Serpentarius contains important information about what is happening in the Department and staff news. It is published fortnightly on Wednesdays during term-time.
Wednesday 10th December 2014
In this issue
- Congratulations to... [new item]
- Christmas Party this Friday! [new item]
- Behavioural Ecology on BBC’s In Our Time [new item]
- [new item]
- Carol Service for University Staff [new item]
..Rose and Luc, on the arrival of Daphne Thorogood St-Pierre, on 2nd December 2014.
.. and to Dan Green, for his hairy lip.
Just another reminder to buy a ticket for £6 from reception (main site and at Madingley). There will be some on the door on Friday, but it would help us out if you bought them before.
Once again, if anyone has anything they think would make an interesting raffle prize, please donate it via vrf22 in office F26 in the main building.
Don't forget to come in fancy dress! Prizes for the best Arctic-themed costume. Alternatively, if you'd prefer to don a Christmas jumper, it's the Save the Children Christmas Jumper Day on the 12th - come along in your knitted goods and make a small donation to this great cause. We will also give out a prize to the best (or worst...) jumper - extra points if it's Arctic-themed!
Looking forward to seeing you all on Friday 12th Dec, from 12:30pm in the Elementary Lab.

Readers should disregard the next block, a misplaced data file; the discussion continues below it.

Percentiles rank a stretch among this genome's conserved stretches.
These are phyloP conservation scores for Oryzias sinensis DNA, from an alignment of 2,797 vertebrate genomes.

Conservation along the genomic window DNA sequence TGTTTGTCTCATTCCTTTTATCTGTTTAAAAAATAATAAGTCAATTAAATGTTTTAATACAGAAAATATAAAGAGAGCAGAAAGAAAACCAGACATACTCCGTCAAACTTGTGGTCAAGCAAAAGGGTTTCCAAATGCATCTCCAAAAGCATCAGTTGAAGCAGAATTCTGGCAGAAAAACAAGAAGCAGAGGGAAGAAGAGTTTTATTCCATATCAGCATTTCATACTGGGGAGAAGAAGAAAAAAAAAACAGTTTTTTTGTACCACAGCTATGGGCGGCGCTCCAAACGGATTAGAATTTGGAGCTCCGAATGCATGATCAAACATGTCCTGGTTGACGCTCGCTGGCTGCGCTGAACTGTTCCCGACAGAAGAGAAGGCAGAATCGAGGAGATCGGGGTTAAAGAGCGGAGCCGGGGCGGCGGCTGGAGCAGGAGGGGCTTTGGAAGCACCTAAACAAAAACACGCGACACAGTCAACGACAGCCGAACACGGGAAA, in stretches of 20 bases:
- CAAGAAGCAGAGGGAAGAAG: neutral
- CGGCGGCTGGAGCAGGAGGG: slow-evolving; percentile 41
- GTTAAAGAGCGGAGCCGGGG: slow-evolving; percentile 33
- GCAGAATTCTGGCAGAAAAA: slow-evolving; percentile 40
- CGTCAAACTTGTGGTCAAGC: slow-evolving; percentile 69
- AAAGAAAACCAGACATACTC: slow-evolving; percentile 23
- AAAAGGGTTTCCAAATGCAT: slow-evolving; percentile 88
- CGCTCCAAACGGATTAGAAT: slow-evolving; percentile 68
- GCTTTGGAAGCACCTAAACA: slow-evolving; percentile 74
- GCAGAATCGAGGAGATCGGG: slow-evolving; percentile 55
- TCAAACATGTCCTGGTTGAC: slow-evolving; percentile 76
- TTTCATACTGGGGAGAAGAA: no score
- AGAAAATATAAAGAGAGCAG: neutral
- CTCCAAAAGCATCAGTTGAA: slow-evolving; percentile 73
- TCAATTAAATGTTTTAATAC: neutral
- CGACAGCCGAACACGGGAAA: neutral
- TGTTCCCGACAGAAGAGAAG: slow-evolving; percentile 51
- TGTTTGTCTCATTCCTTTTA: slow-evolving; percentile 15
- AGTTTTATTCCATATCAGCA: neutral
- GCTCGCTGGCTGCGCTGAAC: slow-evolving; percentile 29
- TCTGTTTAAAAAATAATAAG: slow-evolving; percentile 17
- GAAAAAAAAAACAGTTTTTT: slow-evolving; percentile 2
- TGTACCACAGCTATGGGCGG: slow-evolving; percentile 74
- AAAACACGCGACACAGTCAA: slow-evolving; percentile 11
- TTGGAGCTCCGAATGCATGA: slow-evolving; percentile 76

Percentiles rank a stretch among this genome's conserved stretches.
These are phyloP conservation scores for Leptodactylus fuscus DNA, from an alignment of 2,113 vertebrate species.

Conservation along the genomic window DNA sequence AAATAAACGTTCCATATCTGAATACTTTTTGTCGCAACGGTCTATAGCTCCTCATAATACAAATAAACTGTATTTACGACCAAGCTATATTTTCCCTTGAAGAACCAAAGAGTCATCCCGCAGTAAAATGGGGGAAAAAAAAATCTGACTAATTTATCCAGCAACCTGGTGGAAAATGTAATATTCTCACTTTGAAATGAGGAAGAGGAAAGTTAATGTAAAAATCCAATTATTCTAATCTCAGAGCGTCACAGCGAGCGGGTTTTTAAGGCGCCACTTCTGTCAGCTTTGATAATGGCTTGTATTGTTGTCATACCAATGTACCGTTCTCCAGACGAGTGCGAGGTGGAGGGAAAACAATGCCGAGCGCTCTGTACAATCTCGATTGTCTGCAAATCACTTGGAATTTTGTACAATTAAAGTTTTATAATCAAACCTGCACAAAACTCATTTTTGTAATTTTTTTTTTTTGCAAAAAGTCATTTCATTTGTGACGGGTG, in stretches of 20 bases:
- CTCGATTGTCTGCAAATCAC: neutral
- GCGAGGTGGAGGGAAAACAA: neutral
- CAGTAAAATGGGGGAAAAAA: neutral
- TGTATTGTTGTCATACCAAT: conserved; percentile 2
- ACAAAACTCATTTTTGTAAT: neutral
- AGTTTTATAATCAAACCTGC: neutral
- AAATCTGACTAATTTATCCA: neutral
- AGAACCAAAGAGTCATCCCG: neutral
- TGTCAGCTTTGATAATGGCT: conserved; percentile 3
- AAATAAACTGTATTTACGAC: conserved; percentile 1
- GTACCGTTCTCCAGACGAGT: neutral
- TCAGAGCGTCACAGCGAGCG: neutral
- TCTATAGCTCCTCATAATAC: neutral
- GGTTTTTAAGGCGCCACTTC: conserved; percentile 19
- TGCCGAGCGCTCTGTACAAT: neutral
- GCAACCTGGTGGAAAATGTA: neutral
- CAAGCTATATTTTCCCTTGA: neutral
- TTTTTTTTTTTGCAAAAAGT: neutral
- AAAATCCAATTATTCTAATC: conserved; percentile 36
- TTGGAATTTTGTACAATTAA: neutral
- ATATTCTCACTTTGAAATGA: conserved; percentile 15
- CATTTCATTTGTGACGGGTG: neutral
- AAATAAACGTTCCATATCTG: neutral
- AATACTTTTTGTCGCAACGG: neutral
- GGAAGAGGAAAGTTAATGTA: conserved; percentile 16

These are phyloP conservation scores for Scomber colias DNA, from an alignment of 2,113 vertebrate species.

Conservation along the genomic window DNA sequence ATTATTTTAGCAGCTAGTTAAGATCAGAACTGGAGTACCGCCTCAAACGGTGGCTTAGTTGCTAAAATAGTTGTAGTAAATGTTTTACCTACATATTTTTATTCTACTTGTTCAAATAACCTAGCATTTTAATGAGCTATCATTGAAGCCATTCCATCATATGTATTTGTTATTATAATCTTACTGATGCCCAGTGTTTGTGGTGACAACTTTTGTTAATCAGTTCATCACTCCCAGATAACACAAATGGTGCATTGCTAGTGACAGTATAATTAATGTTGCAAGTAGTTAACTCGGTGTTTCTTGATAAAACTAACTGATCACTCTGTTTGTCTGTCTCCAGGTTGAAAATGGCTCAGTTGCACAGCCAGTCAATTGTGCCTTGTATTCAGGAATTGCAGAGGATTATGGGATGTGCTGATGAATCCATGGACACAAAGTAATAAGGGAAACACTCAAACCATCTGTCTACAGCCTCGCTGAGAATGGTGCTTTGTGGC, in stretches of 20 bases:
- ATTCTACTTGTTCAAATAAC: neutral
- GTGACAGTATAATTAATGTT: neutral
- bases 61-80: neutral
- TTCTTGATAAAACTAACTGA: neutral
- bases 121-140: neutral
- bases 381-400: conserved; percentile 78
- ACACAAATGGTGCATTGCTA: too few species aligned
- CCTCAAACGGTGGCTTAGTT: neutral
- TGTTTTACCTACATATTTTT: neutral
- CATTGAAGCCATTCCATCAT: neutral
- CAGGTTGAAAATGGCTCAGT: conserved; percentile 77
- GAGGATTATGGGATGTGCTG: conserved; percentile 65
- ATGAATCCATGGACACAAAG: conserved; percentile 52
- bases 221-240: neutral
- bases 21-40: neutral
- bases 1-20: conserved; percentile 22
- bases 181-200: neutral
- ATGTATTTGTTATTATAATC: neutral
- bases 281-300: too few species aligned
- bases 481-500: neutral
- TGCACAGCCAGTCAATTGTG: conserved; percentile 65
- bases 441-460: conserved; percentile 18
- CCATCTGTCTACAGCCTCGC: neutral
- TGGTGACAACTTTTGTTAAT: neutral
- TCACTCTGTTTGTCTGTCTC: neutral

Your party organisers, the first year graduate students.
Wednesday 24 December will be a working day. The Department will be closed 25 December – 1 January 2015 inclusive. The Department will re-open on Friday 2 January 2015. Staff should be aware, however, that not all department services and functions will operate normally on 2 January (Reception, for example, will be closed). Staff intending to work on 2 January may be reassured that the heating will have been switched on 24 hours beforehand.
On Thursday at 9am, Radio 4, in the ‘In our Time’ discussion programme - http://www.bbc.co.uk/programmes/b04tljk0
Melvyn Bragg and guests discuss Behavioural Ecology, the scientific study of animal behaviour.
What factors influence where and what an animal chooses to eat? Why do some animals mate for life whilst others are promiscuous? Behavioural ecology approach questions like these using Darwin's theory of natural selection, along with ideas drawn from game theory and the economics of consumer choice.
Scientists had always been interested in why animals behave as they do, but before behavioural ecology this area of science never got much beyond a collection of interesting anecdotes. Behavioural ecology gave them techniques for constructing rigorous mathematical models of how animals act under different circumstances, and for predicting how they will react if circumstances change. Behavioural ecology emerged as a branch of zoology in the second half of the 20th century and proponents say it revolutionized our understanding of animals in their environments.
Steve Jones, Emeritus Professor of Genetics at University College, London
Rebecca Kilner, Professor of Evolutionary Biology at the University of Cambridge
John Krebs, Principal of Jesus College at the University of Oxford
The Library will close for Christmas on Tuesday 23rd December at 5:00pm and will re-open at 8:30am on Monday 5th January 2015. Otherwise, the Library will be open as usual throughout the Christmas vacation.
Great St Maryʼs, the University Church
Tuesday 16th December
Behavioural Ecology on BBC’s In Our Time